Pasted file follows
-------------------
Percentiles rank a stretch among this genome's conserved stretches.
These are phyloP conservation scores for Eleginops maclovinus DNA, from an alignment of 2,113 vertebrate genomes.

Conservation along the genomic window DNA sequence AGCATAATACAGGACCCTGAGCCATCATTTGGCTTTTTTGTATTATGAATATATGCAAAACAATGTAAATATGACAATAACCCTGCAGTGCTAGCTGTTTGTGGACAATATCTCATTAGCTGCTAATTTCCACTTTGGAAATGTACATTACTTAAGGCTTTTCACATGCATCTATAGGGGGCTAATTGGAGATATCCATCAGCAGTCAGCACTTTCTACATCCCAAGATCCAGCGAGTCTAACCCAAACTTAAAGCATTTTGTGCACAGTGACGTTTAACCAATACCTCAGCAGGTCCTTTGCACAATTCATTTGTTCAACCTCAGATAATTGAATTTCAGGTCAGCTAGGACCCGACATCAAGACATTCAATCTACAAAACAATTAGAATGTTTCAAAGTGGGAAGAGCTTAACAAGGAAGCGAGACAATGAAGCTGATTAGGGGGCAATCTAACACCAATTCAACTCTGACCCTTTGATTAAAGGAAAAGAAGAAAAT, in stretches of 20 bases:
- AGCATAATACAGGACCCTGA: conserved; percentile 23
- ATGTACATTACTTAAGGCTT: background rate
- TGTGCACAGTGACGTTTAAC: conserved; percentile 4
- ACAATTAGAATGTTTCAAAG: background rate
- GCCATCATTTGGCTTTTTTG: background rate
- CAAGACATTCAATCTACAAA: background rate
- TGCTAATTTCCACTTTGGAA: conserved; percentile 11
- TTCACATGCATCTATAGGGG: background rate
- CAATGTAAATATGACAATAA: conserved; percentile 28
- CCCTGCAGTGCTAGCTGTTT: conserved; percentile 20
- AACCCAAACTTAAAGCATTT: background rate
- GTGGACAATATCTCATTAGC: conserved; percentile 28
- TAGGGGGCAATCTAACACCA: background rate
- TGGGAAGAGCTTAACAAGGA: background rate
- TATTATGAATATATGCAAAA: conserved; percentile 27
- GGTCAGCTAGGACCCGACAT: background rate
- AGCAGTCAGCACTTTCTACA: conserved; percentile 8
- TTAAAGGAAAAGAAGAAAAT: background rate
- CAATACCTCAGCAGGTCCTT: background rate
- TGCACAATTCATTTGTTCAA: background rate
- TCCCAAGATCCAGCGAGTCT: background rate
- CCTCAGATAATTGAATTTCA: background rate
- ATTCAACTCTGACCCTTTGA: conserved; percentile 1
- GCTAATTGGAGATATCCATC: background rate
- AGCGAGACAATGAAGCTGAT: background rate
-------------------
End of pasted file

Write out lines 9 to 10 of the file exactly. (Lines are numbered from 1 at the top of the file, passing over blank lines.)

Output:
- CAAGACATTCAATCTACAAA: background rate
- TGCTAATTTCCACTTTGGAA: conserved; percentile 11